First, we compare the state duration distributions obtained from an HMM fit to these different signal features. Figures 5A,C show that as the HCF of the LF-amplitude was increased from 0.5 to 10 Hz, the state duration distributions started to develop a secondary peak at short (<200 ms) durations. These short-duration states represent a deviation from the unimodal state duration distributions that cannot be well modeled by simple two-parameter distributions, and likely correspond to the spurious detection of state transitions. Furthermore, classification based on the HF-power produced far more short-lived states than when using the LF-amplitude, even when the smoothing sigma was as large as 100 ms (figures 5B,D). These results suggest that the frequency content of the signal features used for classification should be restricted to prevent excessive detection of short-lived states; however, when the signal features were excessively bandlimited the range of detectable state durations became overly restricted (figures 5E,F).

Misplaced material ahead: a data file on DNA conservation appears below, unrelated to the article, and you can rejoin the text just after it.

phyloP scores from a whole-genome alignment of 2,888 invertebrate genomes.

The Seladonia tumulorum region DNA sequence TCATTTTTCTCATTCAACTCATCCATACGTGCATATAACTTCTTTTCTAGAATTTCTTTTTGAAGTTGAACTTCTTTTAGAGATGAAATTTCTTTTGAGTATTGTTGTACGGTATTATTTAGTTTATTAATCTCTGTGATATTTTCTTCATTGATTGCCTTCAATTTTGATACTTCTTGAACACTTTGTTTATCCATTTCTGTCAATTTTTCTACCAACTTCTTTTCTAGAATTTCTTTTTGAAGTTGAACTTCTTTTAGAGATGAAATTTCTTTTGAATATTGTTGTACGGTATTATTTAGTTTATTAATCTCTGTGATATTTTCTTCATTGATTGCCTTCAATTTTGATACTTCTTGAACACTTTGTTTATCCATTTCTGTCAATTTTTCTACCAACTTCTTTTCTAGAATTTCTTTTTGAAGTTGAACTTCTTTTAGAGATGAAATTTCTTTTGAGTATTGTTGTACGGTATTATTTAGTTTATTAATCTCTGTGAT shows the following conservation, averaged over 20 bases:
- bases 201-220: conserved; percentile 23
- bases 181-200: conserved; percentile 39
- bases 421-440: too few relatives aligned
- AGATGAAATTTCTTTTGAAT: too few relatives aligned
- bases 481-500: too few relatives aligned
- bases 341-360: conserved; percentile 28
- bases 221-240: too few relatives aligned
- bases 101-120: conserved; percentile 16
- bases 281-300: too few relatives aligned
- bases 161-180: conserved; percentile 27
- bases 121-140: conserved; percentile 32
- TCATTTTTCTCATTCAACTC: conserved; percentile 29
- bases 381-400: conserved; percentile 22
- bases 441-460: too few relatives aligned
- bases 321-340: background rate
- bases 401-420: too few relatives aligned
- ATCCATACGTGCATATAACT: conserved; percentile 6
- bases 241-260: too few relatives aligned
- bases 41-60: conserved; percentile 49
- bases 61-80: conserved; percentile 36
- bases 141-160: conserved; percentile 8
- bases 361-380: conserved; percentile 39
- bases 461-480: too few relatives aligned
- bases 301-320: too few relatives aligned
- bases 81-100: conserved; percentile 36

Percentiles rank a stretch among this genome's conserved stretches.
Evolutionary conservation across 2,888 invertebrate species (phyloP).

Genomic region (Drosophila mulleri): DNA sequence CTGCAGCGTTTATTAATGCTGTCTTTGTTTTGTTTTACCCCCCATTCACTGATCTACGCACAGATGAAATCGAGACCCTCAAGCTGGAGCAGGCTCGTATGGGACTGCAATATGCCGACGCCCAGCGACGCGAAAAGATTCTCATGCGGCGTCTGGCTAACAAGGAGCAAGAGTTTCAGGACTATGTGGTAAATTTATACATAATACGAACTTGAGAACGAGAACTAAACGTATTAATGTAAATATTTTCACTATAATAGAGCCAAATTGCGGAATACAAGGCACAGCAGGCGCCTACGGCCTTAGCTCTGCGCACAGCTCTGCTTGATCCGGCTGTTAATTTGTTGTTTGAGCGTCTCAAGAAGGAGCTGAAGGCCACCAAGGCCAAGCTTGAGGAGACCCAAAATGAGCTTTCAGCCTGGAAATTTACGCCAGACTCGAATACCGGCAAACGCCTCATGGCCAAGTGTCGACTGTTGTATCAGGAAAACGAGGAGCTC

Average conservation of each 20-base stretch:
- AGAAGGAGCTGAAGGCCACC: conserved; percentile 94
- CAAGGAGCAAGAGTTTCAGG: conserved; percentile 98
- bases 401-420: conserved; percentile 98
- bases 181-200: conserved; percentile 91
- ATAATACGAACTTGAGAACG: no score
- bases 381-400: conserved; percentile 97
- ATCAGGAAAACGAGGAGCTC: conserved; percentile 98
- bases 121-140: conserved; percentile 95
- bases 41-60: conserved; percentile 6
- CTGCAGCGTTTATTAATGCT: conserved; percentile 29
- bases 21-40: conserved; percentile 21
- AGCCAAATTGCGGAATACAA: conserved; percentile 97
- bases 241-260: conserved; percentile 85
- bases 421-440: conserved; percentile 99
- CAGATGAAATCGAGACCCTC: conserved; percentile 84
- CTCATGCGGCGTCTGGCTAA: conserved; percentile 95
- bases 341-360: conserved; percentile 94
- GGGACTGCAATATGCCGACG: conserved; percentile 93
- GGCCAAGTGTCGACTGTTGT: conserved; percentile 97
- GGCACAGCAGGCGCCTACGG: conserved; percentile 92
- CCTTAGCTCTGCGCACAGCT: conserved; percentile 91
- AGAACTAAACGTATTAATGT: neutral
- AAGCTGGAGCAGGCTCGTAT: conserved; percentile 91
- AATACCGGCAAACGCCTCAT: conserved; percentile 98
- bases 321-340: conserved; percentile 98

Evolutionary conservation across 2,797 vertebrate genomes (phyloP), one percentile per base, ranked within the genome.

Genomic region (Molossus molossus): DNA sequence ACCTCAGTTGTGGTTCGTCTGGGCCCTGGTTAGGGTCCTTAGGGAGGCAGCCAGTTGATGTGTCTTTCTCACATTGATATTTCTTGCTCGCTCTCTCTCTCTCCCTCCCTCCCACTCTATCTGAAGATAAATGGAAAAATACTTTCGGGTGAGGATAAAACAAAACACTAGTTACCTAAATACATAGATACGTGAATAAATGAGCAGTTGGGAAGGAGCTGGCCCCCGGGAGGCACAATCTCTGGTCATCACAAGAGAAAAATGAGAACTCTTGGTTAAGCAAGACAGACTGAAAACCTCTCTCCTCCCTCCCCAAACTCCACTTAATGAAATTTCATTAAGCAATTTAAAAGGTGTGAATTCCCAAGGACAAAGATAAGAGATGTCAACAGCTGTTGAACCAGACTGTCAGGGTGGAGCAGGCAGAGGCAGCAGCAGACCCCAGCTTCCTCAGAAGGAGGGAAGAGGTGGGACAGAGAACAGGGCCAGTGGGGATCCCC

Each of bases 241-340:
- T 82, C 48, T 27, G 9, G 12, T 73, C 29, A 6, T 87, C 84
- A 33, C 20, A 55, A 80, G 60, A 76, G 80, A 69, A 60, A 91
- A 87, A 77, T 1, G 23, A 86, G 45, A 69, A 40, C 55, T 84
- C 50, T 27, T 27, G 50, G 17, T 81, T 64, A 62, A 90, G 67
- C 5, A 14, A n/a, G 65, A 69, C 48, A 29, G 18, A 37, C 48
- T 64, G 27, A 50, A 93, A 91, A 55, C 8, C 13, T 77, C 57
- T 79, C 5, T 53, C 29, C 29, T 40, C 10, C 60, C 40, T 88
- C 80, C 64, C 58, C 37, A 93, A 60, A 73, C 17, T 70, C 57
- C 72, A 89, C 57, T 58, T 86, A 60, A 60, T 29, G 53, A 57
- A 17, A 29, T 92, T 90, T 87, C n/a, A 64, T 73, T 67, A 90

**A**) The average UP state duration distribution for HMM classification based on the filtered LFP amplitude is plotted for several different values of the high-cutoff frequency (HCF). As the HCF increases from 0.5 Hz to 10 Hz, the UP state duration distribution starts to develop a secondary peak at short durations (<200 ms). **B**) Same as A for inference based on high-frequency LFP power using several different values of the Gaussian smoothing sigma. In this case the short duration peak is more pronounced than for classification of the low-frequency LFP amplitude, and it appears for smoothing windows as large as sigma = 100 ms. **C–D**) Same as A–B for the DOWN state duration distributions, showing similar effects of filtering and smoothing on the detected state durations. **E**) The minimum DOWN (blue) and UP (red) state durations, averaged across recordings (n = 21), is plotted as a function of the HCF. For HCFs as low as about 2 Hz, state durations as short as 200 ms are still detected. **F**) Same as E for the high-frequency power based classification. As the smoothing sigma is increased above about sigma = 150 ms the minimum state duration exceeds 200 ms.